Skip to main content

How to gain leadership skills

Good leadership skills can be developed through study, experience, and learning from example. If you’re wondering how to gain leadership skills, you definitely aren’t alone. It’s safe to say that every business owner wants to be looked at as someone their employees can look up to and trust. Here are some concrete steps to follow if you’re in the early stages of becoming a leader and want to formulate a plan for the coming months and years.

What is a leader?

A leader runs an organization, group, project, or team. They set strategies, provide guidance, and give feedback. They set the vision and mission for a group and make final decisions. They are also held accountable when things go wrong. In a professional setting, leaders are responsible for carrying out policy and implementing deliverables. Often, they manage people, and in other cases, they manage projects without overseeing direct reports.

What is good leadership?

Good leaders don’t take all the credit for their team’s success. They give credit where it is due, highlighting team members and encouraging them to take the spotlight. They facilitate the professional growth of their direct reports and provide them with the resources to develop.

Proven leaders implement feedback and make adjustments along the way for the good of the team. And they aren’t afraid to make tough decisions and provide frank, constructive criticism when needed.


Where to start

There is no set age for starting your leadership experience. Some excellent leaders got their start very early in school through extracurricular activities and by getting involved in groups where they could gain experience leading others. And sports teams need team captains and students who can step up and motivate other students.

Outside of school, volunteer work and community initiatives are great places to get your feet wet. Non-profits and charity events always need more people to help out, and they welcome anyone who wants to pitch in and guide others.

Such contributions are helpful resume builders as well and come with titles that convey the leadership aspect of the role.

Put in time

Work experience in a particular field over a period of years is a useful way to gain the knowledge and expertise that lends itself to skillful leadership. While you might not be a leader right away, after considerable experience working in a particular industry or job, you will develop a solid background to be able to confidently lead a team or an initiative once you have the opportunity to do so.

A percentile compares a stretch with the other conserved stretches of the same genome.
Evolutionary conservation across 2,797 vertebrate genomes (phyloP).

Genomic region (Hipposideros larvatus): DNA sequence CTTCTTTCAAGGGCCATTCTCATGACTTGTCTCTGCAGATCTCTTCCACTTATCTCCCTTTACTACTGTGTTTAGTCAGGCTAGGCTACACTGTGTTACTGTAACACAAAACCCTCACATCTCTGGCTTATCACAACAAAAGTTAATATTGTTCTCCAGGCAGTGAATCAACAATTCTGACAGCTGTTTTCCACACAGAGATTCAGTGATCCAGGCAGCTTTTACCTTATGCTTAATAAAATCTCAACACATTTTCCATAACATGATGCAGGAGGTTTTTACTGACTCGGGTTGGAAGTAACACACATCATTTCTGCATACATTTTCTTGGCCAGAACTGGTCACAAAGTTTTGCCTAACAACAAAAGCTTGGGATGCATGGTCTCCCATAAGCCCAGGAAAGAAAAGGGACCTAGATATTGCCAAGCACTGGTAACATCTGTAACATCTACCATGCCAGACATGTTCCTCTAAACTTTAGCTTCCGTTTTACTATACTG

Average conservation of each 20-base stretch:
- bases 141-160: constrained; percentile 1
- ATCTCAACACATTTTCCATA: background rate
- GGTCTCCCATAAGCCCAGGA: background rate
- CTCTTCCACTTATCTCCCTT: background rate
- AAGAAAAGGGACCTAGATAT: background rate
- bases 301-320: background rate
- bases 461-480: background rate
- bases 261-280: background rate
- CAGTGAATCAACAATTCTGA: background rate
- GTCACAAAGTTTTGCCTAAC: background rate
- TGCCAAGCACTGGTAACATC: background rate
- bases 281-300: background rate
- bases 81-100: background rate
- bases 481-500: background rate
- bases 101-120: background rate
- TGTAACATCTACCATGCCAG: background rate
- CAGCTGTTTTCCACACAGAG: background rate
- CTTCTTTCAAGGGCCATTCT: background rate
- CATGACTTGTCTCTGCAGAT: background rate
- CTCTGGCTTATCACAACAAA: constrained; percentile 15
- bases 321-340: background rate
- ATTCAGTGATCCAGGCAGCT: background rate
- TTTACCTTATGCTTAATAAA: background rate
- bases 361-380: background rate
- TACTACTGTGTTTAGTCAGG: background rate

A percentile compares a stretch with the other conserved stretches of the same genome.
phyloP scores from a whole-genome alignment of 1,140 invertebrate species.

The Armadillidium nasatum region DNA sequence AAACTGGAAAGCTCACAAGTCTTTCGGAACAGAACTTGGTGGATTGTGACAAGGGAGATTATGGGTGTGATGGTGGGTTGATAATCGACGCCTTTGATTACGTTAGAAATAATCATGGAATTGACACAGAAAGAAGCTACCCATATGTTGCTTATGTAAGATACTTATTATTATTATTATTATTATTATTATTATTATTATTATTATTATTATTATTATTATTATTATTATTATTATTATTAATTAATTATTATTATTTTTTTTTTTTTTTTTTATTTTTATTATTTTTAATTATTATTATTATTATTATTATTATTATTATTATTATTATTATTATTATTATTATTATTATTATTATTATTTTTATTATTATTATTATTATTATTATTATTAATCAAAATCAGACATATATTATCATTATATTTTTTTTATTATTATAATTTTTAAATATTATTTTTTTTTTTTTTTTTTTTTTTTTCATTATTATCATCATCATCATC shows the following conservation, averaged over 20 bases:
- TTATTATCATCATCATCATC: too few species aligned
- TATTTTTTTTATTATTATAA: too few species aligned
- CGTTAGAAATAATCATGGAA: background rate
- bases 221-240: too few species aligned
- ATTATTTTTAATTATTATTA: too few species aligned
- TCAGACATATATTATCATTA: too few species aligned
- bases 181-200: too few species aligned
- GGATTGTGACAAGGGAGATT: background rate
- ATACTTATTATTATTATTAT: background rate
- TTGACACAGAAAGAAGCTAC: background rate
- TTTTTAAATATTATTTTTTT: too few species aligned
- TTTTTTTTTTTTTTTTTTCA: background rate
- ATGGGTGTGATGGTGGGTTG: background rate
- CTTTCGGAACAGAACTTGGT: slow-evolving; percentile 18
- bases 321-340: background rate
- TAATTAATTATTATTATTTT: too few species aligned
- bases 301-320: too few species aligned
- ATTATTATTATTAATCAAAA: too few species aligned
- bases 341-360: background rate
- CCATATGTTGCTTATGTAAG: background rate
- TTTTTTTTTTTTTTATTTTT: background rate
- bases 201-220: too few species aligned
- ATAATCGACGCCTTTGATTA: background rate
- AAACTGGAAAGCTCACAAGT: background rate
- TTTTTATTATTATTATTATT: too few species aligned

Seek job growth

Once you’ve gained some experience in your field, look for positions you qualify for that will help you further develop leadership skills. It’s not necessary to manage people or a project to gain skills. Sometimes, you can build your leadership resume by collaborating across teams, pushing forward small initiatives, persuading others to accept your suggestions, and leading by example.

But don’t hesitate to apply for management positions that offer concrete management and people leadership skills. Once you get that first position leading people, it’s easier to continue in that vein. You might start out with a small team and work your way up.

Seek feedback

As mentioned earlier, good leaders are skillful at delivering and absorbing feedback. For your own growth, seek out feedback on your performance, your interactions with peers and supervisors, your output, and your techniques. Then implement any lessons learned and revise your approach if needed. Failure is a part of experimentation and helps you grow in the right direction.

Further, since leaders are usually in charge of people, they should be willing to adapt to change and different personalities, and not be afraid to change tack as needed.

Access resources

Leadership development doesn’t just come from on-the-job experience. It can also progress through attendance at outside seminars and webinars. There are multiple resources online and in the bookstore that discuss leadership skills and how to motivate teams.

Also consider leaders you admire, either in your workplace or school or in public life. Note where they are successful and which traits and practices make them effective. Also consider ineffective leaders and why they struggle to motivate teams and deliver on their goals and document those practices to avoid.

There are many routes to gaining leadership skills. If your overall objective is to become a better leader and inspire teams and colleagues, the best approach is usually a combination of solid work experience, emulation, excellent and varied resources, humility, and hard work.

Editors' Recommendations